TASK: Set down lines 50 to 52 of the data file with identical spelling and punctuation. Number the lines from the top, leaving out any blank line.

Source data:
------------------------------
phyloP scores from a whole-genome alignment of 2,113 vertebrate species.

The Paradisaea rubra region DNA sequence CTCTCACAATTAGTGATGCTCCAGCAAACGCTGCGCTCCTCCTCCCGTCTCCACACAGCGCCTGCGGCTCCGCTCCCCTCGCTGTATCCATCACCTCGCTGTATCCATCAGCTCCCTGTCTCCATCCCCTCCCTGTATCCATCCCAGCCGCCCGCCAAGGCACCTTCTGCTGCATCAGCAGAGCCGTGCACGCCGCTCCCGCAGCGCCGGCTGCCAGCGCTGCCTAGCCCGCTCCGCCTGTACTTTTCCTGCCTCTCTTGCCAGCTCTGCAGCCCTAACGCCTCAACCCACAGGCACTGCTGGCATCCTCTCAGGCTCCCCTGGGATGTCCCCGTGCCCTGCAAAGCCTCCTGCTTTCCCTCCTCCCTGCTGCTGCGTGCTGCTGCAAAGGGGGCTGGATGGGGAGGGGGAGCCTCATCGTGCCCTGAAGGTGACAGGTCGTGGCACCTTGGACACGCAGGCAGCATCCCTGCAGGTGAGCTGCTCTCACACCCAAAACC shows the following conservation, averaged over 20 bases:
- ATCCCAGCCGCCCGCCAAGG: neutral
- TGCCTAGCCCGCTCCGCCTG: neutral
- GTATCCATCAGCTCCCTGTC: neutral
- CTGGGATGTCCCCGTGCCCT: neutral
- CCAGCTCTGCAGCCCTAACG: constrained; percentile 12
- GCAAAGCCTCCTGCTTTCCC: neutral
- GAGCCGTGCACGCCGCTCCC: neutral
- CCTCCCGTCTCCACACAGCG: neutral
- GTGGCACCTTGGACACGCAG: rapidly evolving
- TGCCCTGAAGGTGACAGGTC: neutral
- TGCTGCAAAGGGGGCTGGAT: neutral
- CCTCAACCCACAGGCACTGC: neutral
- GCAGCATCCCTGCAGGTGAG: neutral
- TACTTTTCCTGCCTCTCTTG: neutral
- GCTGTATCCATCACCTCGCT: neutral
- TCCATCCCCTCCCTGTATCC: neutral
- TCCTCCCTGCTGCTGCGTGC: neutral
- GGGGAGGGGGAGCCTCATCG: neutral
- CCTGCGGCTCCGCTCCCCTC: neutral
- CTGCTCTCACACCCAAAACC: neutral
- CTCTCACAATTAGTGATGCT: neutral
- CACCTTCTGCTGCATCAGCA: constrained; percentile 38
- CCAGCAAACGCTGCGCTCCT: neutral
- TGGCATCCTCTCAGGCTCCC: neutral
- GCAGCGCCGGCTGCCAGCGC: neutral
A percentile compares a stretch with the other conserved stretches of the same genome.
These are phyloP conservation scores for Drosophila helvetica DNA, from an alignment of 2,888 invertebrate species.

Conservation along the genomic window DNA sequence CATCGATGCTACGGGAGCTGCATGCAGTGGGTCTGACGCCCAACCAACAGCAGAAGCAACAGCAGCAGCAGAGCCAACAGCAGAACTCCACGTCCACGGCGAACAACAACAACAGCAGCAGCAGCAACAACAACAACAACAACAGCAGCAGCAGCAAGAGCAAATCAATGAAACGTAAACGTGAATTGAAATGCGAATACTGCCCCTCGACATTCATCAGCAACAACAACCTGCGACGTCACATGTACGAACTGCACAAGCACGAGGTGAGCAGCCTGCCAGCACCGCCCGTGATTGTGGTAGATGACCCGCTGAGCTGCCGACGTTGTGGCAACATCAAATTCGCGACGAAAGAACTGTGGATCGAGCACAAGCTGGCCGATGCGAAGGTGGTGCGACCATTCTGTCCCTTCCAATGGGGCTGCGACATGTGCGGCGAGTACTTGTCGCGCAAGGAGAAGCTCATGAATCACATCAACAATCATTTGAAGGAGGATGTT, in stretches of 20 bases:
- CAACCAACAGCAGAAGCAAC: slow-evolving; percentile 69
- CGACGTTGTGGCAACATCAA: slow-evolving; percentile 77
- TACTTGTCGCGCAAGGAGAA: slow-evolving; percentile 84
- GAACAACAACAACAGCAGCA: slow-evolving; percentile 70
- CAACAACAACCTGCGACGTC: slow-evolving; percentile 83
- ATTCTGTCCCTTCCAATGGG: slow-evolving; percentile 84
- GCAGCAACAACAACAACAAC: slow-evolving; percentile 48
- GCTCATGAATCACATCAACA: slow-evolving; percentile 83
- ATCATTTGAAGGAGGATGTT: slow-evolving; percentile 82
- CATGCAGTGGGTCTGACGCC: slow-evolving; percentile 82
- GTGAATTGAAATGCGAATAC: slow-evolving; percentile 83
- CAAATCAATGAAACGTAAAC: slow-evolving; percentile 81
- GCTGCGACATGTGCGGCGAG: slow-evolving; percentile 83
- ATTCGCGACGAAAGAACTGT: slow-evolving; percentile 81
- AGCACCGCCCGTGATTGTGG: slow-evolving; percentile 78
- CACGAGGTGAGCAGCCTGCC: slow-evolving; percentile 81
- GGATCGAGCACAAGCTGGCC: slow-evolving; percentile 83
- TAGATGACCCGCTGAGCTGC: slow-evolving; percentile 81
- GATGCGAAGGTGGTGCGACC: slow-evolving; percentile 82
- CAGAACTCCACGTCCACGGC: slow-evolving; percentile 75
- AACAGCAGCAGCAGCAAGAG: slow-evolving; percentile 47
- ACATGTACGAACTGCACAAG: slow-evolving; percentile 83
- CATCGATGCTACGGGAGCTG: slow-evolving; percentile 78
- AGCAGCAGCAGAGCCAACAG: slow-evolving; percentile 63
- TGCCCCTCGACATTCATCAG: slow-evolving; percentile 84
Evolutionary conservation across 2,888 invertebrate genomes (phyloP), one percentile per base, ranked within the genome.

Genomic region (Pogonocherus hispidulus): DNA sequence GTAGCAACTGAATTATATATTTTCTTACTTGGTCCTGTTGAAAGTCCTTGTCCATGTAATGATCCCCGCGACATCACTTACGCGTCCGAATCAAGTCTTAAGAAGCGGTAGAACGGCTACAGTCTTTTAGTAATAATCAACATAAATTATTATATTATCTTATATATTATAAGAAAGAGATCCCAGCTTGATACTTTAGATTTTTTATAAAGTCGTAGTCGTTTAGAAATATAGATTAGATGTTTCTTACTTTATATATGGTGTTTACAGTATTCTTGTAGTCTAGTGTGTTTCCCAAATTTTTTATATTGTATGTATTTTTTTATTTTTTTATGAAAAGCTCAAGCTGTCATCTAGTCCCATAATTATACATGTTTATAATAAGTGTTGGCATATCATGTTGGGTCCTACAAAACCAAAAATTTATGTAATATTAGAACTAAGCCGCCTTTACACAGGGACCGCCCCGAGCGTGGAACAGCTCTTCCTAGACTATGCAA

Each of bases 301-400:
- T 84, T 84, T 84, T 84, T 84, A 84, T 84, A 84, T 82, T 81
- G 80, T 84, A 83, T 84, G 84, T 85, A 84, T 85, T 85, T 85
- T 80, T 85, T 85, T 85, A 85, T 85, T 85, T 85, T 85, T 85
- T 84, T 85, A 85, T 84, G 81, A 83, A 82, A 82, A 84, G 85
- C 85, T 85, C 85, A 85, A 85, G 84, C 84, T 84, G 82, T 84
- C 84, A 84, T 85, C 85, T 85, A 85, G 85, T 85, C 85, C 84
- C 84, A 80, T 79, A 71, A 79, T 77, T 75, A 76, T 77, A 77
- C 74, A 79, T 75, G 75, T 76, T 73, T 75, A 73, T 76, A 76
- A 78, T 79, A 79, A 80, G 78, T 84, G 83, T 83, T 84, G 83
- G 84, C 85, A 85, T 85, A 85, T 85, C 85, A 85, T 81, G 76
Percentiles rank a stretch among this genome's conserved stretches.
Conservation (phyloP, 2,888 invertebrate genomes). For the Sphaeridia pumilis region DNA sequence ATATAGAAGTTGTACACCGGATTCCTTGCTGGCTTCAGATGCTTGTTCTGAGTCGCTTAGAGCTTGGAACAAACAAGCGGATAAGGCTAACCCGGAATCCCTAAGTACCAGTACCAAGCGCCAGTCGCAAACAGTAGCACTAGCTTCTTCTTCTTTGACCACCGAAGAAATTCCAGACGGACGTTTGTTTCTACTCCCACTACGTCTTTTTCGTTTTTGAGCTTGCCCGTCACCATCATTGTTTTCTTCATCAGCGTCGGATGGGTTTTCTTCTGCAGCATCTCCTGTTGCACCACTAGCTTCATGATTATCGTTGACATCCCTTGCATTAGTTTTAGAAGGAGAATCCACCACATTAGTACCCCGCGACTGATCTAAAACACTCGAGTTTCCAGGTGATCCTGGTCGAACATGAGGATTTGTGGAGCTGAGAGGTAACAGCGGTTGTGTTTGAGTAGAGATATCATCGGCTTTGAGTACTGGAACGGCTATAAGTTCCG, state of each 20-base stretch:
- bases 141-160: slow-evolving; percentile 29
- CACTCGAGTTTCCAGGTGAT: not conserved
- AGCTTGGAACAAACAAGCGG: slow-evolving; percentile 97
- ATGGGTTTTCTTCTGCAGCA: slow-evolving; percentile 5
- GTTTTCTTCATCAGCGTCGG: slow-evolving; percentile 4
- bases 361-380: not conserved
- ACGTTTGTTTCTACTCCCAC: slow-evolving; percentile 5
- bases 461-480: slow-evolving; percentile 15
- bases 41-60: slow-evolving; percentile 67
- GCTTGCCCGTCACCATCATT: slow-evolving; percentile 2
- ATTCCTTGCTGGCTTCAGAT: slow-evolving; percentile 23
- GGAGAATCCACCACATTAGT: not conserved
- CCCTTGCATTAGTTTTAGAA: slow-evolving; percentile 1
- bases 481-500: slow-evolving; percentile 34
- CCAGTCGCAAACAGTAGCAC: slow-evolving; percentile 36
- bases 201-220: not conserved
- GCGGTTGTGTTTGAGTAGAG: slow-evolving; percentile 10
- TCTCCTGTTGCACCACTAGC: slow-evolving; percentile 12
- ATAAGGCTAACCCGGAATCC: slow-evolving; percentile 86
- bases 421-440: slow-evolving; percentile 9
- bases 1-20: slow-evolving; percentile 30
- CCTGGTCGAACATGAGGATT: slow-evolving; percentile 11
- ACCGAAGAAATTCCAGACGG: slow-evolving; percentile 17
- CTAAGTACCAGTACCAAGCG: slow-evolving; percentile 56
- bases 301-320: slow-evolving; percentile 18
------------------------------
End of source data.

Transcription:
- CAGAACTCCACGTCCACGGC: slow-evolving; percentile 75
- AACAGCAGCAGCAGCAAGAG: slow-evolving; percentile 47
- ACATGTACGAACTGCACAAG: slow-evolving; percentile 83